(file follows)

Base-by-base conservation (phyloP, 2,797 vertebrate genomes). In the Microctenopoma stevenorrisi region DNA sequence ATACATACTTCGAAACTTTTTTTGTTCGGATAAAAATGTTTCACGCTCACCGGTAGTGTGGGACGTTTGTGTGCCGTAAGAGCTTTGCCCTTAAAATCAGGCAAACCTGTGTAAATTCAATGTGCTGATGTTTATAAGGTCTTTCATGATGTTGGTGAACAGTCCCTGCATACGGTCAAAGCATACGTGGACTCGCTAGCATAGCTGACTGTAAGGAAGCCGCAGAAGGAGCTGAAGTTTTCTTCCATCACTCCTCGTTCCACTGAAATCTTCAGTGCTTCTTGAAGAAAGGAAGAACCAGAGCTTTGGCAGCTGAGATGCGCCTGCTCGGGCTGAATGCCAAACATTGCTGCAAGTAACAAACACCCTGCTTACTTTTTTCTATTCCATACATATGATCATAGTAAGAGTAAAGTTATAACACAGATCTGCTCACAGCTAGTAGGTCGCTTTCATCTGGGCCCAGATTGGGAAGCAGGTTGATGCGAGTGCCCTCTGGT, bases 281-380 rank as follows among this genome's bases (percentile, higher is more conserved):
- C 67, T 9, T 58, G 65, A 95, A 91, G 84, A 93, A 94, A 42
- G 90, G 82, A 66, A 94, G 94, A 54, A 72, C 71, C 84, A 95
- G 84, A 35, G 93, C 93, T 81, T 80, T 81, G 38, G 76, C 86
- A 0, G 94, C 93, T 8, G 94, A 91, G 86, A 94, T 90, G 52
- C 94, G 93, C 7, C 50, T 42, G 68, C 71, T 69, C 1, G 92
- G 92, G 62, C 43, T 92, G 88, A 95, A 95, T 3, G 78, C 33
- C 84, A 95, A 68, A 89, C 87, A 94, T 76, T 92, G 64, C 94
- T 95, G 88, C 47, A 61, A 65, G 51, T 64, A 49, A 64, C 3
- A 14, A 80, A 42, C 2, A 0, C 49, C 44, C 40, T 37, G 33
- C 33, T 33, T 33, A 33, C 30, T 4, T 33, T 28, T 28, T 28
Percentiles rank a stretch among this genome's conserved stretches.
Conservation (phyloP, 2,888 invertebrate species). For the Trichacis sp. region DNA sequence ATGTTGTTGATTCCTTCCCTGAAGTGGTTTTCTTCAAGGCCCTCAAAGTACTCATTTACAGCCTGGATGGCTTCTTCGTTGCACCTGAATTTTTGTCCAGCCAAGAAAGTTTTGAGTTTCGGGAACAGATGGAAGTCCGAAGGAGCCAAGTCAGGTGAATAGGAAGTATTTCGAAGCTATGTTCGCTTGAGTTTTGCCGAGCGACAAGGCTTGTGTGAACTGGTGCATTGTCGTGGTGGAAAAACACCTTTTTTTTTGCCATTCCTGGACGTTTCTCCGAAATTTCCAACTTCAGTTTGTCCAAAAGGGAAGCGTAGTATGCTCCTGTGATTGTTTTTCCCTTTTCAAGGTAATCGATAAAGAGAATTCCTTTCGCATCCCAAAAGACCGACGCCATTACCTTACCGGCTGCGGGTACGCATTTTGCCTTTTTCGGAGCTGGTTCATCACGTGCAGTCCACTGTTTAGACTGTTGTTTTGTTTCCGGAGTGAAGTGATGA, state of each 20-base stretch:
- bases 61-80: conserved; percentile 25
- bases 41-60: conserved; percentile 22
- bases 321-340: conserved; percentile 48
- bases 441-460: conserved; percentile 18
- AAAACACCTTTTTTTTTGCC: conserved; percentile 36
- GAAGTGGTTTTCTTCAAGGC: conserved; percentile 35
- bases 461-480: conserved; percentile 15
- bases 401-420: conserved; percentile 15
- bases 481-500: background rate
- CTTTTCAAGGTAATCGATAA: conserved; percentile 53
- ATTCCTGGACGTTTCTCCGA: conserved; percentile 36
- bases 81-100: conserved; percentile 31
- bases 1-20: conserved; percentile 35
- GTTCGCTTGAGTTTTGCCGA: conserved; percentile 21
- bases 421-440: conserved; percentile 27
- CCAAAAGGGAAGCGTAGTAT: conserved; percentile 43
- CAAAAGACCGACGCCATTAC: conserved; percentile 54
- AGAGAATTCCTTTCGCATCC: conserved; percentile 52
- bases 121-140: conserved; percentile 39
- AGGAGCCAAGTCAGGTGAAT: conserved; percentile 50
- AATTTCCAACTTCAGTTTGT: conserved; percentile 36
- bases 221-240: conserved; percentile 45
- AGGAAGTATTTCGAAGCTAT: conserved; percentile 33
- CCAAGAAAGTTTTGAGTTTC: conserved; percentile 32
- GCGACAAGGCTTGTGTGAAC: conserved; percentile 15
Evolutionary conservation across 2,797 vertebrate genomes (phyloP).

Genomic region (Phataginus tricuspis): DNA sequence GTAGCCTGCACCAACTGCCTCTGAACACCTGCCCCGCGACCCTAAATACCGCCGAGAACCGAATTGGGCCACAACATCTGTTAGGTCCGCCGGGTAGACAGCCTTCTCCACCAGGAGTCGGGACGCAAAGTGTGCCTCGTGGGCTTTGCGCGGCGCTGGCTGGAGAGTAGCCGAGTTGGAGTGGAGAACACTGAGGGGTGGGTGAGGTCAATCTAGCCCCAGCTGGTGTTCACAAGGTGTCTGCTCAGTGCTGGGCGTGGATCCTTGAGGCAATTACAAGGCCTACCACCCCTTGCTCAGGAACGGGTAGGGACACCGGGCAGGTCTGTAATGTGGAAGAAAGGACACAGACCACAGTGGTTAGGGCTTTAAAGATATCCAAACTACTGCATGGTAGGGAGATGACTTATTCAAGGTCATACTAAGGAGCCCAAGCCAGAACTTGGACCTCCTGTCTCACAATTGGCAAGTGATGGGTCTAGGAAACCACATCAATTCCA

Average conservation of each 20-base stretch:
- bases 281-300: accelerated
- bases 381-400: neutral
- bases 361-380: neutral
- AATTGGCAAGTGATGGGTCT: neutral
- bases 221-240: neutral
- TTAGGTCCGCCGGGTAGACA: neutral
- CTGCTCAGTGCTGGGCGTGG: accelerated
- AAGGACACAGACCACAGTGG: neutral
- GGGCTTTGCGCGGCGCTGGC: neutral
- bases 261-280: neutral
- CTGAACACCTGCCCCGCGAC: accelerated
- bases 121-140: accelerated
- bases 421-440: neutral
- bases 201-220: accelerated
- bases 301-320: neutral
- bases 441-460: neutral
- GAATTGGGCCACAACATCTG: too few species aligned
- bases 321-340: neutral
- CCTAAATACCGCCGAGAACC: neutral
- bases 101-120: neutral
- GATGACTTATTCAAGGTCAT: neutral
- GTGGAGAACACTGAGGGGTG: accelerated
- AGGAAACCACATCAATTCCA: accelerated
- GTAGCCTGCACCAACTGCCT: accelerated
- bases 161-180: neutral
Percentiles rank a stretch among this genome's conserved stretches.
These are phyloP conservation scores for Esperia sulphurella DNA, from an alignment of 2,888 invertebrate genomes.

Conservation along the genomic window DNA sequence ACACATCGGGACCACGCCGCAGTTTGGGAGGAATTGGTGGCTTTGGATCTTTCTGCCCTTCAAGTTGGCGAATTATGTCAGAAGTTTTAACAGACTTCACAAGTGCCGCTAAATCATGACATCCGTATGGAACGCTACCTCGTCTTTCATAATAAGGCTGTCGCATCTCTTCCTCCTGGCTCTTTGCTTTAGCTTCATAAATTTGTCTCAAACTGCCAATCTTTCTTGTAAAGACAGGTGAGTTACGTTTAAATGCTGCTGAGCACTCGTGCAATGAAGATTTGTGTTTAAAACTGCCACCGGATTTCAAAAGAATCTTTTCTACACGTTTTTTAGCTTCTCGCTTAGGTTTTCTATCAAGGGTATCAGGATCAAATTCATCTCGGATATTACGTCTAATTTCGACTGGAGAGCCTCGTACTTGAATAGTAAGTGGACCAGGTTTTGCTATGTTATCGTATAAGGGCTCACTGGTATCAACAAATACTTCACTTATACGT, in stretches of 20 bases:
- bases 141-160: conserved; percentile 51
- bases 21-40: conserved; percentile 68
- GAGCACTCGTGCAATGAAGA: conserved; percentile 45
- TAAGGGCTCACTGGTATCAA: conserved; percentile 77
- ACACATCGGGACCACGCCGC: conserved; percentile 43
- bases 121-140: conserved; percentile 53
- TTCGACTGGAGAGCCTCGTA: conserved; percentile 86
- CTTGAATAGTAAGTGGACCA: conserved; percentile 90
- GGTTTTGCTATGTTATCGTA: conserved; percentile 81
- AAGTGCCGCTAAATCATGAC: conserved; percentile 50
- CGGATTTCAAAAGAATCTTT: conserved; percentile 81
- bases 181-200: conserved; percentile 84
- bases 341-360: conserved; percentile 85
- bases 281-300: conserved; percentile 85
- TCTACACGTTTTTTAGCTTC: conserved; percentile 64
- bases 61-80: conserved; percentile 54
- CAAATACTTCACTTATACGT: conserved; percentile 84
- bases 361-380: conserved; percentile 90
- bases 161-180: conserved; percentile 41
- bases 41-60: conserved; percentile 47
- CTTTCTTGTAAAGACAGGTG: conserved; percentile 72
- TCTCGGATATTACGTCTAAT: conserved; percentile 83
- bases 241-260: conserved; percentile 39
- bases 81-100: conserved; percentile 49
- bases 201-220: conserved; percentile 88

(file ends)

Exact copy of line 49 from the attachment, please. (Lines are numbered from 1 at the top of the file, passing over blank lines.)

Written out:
- AAGGACACAGACCACAGTGG: neutral